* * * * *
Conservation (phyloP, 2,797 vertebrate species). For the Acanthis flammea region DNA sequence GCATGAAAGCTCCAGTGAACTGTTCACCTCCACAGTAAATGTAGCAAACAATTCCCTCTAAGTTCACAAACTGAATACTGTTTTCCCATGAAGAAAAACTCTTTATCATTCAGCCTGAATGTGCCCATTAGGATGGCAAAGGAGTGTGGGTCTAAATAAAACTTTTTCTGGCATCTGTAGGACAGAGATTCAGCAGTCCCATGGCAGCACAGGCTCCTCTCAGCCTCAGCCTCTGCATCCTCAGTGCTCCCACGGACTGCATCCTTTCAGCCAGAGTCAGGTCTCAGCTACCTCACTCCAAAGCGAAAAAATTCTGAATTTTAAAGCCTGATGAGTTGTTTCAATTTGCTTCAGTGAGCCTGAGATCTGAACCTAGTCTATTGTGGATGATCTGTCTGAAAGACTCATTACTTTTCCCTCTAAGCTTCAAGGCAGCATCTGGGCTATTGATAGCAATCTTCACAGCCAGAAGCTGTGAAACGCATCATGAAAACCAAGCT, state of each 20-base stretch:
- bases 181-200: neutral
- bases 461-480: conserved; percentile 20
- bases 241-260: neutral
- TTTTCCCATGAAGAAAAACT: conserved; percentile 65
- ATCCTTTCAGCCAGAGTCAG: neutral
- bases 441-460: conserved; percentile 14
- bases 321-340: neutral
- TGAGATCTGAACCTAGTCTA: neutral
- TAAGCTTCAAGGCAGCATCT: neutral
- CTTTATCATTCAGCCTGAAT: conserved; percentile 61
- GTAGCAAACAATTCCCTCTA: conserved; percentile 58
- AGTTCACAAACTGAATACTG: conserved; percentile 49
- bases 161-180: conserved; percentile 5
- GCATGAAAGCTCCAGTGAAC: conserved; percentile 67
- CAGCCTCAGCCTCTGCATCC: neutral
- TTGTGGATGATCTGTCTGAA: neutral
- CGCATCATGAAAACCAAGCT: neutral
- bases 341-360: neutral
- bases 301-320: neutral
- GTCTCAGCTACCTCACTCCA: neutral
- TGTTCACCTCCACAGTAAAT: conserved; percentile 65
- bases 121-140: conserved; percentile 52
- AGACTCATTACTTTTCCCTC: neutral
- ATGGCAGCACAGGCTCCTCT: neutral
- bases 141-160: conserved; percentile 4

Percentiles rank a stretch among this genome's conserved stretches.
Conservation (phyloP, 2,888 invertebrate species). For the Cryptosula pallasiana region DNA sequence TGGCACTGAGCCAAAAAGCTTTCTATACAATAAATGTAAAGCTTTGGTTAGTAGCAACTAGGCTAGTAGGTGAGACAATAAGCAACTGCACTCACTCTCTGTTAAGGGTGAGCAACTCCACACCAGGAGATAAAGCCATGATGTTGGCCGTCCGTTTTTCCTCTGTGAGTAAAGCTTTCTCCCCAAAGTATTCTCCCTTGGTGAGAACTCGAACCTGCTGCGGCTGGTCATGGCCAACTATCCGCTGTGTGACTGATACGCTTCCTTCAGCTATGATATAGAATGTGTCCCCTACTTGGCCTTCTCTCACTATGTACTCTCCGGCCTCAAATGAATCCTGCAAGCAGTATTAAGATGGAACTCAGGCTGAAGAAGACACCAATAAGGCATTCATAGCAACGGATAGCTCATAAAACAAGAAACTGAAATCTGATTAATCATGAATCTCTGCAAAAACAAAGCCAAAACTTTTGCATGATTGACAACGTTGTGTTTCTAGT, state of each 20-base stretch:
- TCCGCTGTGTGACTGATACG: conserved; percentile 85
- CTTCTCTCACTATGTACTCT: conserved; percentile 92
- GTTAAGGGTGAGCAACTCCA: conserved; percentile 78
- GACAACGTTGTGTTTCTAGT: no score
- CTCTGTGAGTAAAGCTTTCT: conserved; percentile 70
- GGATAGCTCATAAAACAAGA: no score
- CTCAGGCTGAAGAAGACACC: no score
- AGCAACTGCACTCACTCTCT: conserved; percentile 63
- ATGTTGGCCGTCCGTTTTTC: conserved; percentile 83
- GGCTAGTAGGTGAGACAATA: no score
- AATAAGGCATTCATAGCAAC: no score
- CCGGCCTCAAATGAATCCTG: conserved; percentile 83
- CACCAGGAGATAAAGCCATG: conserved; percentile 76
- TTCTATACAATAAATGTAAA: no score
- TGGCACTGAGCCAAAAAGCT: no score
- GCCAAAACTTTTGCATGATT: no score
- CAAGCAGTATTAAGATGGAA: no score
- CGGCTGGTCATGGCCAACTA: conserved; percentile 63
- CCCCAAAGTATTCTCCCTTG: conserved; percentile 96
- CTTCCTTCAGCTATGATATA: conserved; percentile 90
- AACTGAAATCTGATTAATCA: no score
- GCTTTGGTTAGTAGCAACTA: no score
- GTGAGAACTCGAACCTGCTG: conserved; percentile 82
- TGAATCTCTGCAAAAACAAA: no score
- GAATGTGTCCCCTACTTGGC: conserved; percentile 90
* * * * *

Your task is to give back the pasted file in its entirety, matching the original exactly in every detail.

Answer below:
Conservation (phyloP, 2,797 vertebrate species). For the Acanthis flammea region DNA sequence GCATGAAAGCTCCAGTGAACTGTTCACCTCCACAGTAAATGTAGCAAACAATTCCCTCTAAGTTCACAAACTGAATACTGTTTTCCCATGAAGAAAAACTCTTTATCATTCAGCCTGAATGTGCCCATTAGGATGGCAAAGGAGTGTGGGTCTAAATAAAACTTTTTCTGGCATCTGTAGGACAGAGATTCAGCAGTCCCATGGCAGCACAGGCTCCTCTCAGCCTCAGCCTCTGCATCCTCAGTGCTCCCACGGACTGCATCCTTTCAGCCAGAGTCAGGTCTCAGCTACCTCACTCCAAAGCGAAAAAATTCTGAATTTTAAAGCCTGATGAGTTGTTTCAATTTGCTTCAGTGAGCCTGAGATCTGAACCTAGTCTATTGTGGATGATCTGTCTGAAAGACTCATTACTTTTCCCTCTAAGCTTCAAGGCAGCATCTGGGCTATTGATAGCAATCTTCACAGCCAGAAGCTGTGAAACGCATCATGAAAACCAAGCT, state of each 20-base stretch:
- bases 181-200: neutral
- bases 461-480: conserved; percentile 20
- bases 241-260: neutral
- TTTTCCCATGAAGAAAAACT: conserved; percentile 65
- ATCCTTTCAGCCAGAGTCAG: neutral
- bases 441-460: conserved; percentile 14
- bases 321-340: neutral
- TGAGATCTGAACCTAGTCTA: neutral
- TAAGCTTCAAGGCAGCATCT: neutral
- CTTTATCATTCAGCCTGAAT: conserved; percentile 61
- GTAGCAAACAATTCCCTCTA: conserved; percentile 58
- AGTTCACAAACTGAATACTG: conserved; percentile 49
- bases 161-180: conserved; percentile 5
- GCATGAAAGCTCCAGTGAAC: conserved; percentile 67
- CAGCCTCAGCCTCTGCATCC: neutral
- TTGTGGATGATCTGTCTGAA: neutral
- CGCATCATGAAAACCAAGCT: neutral
- bases 341-360: neutral
- bases 301-320: neutral
- GTCTCAGCTACCTCACTCCA: neutral
- TGTTCACCTCCACAGTAAAT: conserved; percentile 65
- bases 121-140: conserved; percentile 52
- AGACTCATTACTTTTCCCTC: neutral
- ATGGCAGCACAGGCTCCTCT: neutral
- bases 141-160: conserved; percentile 4

Percentiles rank a stretch among this genome's conserved stretches.
Conservation (phyloP, 2,888 invertebrate species). For the Cryptosula pallasiana region DNA sequence TGGCACTGAGCCAAAAAGCTTTCTATACAATAAATGTAAAGCTTTGGTTAGTAGCAACTAGGCTAGTAGGTGAGACAATAAGCAACTGCACTCACTCTCTGTTAAGGGTGAGCAACTCCACACCAGGAGATAAAGCCATGATGTTGGCCGTCCGTTTTTCCTCTGTGAGTAAAGCTTTCTCCCCAAAGTATTCTCCCTTGGTGAGAACTCGAACCTGCTGCGGCTGGTCATGGCCAACTATCCGCTGTGTGACTGATACGCTTCCTTCAGCTATGATATAGAATGTGTCCCCTACTTGGCCTTCTCTCACTATGTACTCTCCGGCCTCAAATGAATCCTGCAAGCAGTATTAAGATGGAACTCAGGCTGAAGAAGACACCAATAAGGCATTCATAGCAACGGATAGCTCATAAAACAAGAAACTGAAATCTGATTAATCATGAATCTCTGCAAAAACAAAGCCAAAACTTTTGCATGATTGACAACGTTGTGTTTCTAGT, state of each 20-base stretch:
- TCCGCTGTGTGACTGATACG: conserved; percentile 85
- CTTCTCTCACTATGTACTCT: conserved; percentile 92
- GTTAAGGGTGAGCAACTCCA: conserved; percentile 78
- GACAACGTTGTGTTTCTAGT: no score
- CTCTGTGAGTAAAGCTTTCT: conserved; percentile 70
- GGATAGCTCATAAAACAAGA: no score
- CTCAGGCTGAAGAAGACACC: no score
- AGCAACTGCACTCACTCTCT: conserved; percentile 63
- ATGTTGGCCGTCCGTTTTTC: conserved; percentile 83
- GGCTAGTAGGTGAGACAATA: no score
- AATAAGGCATTCATAGCAAC: no score
- CCGGCCTCAAATGAATCCTG: conserved; percentile 83
- CACCAGGAGATAAAGCCATG: conserved; percentile 76
- TTCTATACAATAAATGTAAA: no score
- TGGCACTGAGCCAAAAAGCT: no score
- GCCAAAACTTTTGCATGATT: no score
- CAAGCAGTATTAAGATGGAA: no score
- CGGCTGGTCATGGCCAACTA: conserved; percentile 63
- CCCCAAAGTATTCTCCCTTG: conserved; percentile 96
- CTTCCTTCAGCTATGATATA: conserved; percentile 90
- AACTGAAATCTGATTAATCA: no score
- GCTTTGGTTAGTAGCAACTA: no score
- GTGAGAACTCGAACCTGCTG: conserved; percentile 82
- TGAATCTCTGCAAAAACAAA: no score
- GAATGTGTCCCCTACTTGGC: conserved; percentile 90